I would still have the flexibility I have now. I would continue to use my DSLR in most regular situations, and if I ever can get back to traveling, I will take my G5 X II instead. I would use the Fuji mainly for landscapes, using a tripod and taking my time. I wouldn’t need a full range of lenses for that nor flash units. I will replace my old iMac some time next year, but it still zips right along in Photoshop, even when the image I’m working on is something stitched to that level of megapixels. I have ample external storage where I keep my old Raw files. So no loss of flexibility, but a valid question of whether I would take that many more landscapes if I had the camera and a couple lenses. Or would I enjoy the aesthetics of knowing I could take those pictures if I wanted to. Silly as it sounds, that is worth something. Having great camera equipment just sitting around seems no worse than just having the money sitting around doing nothing.Although that camera body itself is nearly as handy as FF my concern with the system is that the inflexibility would result in less interesting images, unless one has the wherewithal to fully equip that system with the lenses, flash and computer power that you’d need to keep the same degree of flexibility that you probably have now. This, and the fact that no one else other than myself will be able to see any difference in the output is what’s stopped me from going down that route.
But your final sentence is really the kicker. What would I do with the pictures? They’d look glorious on my 5K iMac screen. And then what? Would I be tempted to buy a printer that could accommodate paper much wider than the 13” of my current one? Where would I even hang the pictures, with my house already looking like an art gallery of my work?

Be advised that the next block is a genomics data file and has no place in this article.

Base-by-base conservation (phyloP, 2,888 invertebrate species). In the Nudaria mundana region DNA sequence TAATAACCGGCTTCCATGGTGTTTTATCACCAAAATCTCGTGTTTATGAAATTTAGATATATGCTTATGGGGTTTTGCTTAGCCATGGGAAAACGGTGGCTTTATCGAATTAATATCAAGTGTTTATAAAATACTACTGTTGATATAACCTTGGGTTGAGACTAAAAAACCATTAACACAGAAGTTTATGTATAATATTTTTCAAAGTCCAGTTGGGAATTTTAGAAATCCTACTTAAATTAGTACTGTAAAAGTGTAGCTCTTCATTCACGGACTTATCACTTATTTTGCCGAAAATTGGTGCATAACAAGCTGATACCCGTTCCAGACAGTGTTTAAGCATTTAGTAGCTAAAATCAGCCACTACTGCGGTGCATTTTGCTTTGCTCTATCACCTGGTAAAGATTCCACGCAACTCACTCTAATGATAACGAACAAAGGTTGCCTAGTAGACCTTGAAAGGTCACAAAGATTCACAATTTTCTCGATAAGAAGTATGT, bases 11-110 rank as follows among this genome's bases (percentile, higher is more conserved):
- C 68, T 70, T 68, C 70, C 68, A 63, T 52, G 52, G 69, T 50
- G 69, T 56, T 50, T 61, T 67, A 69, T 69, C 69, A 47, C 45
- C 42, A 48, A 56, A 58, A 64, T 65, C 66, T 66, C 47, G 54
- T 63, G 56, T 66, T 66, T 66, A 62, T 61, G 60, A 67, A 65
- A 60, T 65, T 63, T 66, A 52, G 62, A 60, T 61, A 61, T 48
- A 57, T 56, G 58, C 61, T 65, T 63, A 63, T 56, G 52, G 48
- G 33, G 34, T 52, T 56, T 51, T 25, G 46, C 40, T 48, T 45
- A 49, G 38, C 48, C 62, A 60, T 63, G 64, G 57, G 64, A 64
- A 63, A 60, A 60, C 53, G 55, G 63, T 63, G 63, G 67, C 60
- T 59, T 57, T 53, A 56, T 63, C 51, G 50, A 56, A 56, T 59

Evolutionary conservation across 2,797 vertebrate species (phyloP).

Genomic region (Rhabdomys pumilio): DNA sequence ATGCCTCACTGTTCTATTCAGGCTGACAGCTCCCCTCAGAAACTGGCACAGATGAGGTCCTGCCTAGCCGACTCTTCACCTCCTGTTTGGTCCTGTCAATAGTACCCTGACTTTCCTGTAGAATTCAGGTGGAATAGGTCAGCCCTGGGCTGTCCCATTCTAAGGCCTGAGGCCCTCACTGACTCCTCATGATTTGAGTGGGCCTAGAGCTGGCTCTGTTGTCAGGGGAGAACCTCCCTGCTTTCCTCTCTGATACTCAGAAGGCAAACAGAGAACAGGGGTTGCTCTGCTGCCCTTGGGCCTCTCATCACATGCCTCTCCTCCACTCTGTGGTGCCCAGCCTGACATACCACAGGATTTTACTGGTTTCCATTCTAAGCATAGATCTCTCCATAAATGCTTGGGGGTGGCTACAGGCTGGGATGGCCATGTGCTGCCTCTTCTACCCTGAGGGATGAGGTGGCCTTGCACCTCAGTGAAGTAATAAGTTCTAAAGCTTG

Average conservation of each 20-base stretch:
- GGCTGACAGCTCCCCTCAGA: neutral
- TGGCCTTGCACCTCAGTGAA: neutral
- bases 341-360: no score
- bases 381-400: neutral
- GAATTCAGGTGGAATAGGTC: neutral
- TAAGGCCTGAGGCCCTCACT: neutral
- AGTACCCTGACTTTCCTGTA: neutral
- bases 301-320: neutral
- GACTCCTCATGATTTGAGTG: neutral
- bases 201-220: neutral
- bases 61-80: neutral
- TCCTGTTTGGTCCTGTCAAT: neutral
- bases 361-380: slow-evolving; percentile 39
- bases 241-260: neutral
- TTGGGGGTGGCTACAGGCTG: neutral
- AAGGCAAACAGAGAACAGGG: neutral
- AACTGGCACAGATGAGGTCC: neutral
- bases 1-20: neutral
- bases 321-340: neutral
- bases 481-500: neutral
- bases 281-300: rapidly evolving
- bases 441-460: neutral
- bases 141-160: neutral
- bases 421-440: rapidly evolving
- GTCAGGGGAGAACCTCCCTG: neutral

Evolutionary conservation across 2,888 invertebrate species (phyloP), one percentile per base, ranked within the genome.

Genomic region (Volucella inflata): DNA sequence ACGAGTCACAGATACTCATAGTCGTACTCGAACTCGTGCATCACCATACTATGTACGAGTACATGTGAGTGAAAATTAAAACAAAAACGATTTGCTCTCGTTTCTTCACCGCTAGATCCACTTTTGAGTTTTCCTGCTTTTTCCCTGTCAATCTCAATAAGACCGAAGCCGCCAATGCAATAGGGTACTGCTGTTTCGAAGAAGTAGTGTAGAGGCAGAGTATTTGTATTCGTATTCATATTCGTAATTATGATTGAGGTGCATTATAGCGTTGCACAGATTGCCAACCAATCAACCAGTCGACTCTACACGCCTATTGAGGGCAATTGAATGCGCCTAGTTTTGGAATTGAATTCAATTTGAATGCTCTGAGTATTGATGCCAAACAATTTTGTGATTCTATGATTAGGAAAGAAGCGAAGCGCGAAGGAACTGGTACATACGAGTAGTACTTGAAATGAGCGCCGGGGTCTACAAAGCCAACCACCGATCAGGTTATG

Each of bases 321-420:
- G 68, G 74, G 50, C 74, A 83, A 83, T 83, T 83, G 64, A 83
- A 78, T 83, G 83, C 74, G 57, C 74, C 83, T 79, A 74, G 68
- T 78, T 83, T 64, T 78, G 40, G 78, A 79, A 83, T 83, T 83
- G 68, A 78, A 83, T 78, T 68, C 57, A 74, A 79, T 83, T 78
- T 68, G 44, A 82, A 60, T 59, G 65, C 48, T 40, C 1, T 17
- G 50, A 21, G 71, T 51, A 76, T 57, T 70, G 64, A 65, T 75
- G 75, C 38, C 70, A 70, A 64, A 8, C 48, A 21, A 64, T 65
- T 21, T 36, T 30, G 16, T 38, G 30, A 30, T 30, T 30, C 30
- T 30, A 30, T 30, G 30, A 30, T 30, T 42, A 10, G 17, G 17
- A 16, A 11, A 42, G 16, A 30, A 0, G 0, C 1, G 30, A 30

Friday morning when I woke up I looked out into the woods behind the house and the morning mist looked really atmospheric. So I put on a robe and slippers, grabbed my DSLR, and went out on the deck. The mist was already clearing, and I never got anything like what I meant to. But I sort of liked a few of the shots, and so I ran them through ACR and Photoshop. Then I saved JPEGs of them, high quality, 1500 pixels wide. They had lost a lot of their appeal in the process. I still uploaded them to the winter picture thread here, and several people clicked on “Like.” Would the result have been any better if I had shot with the Fuji instead? I doubt it.
Yesterday I watched a YouTube video of a professional photographer comparing the Fuji with a camera he already had. He gushed about the Fuji on and on. Then he posted pictures from each for us to compare. Obviously, reduced and compressed by YouTube, there was no real difference. He said the same for posting on the web or Instagram. Even his clients can’t tell the difference in what he furnishes them. And most of those shots wind up on the web.
So is it worth my getting the camera, when “no one else other than myself will be able to see any difference in the output”? Good question. I take pictures for my own enjoyment, so it is possible that the answer might be yes, stupid as that sounds.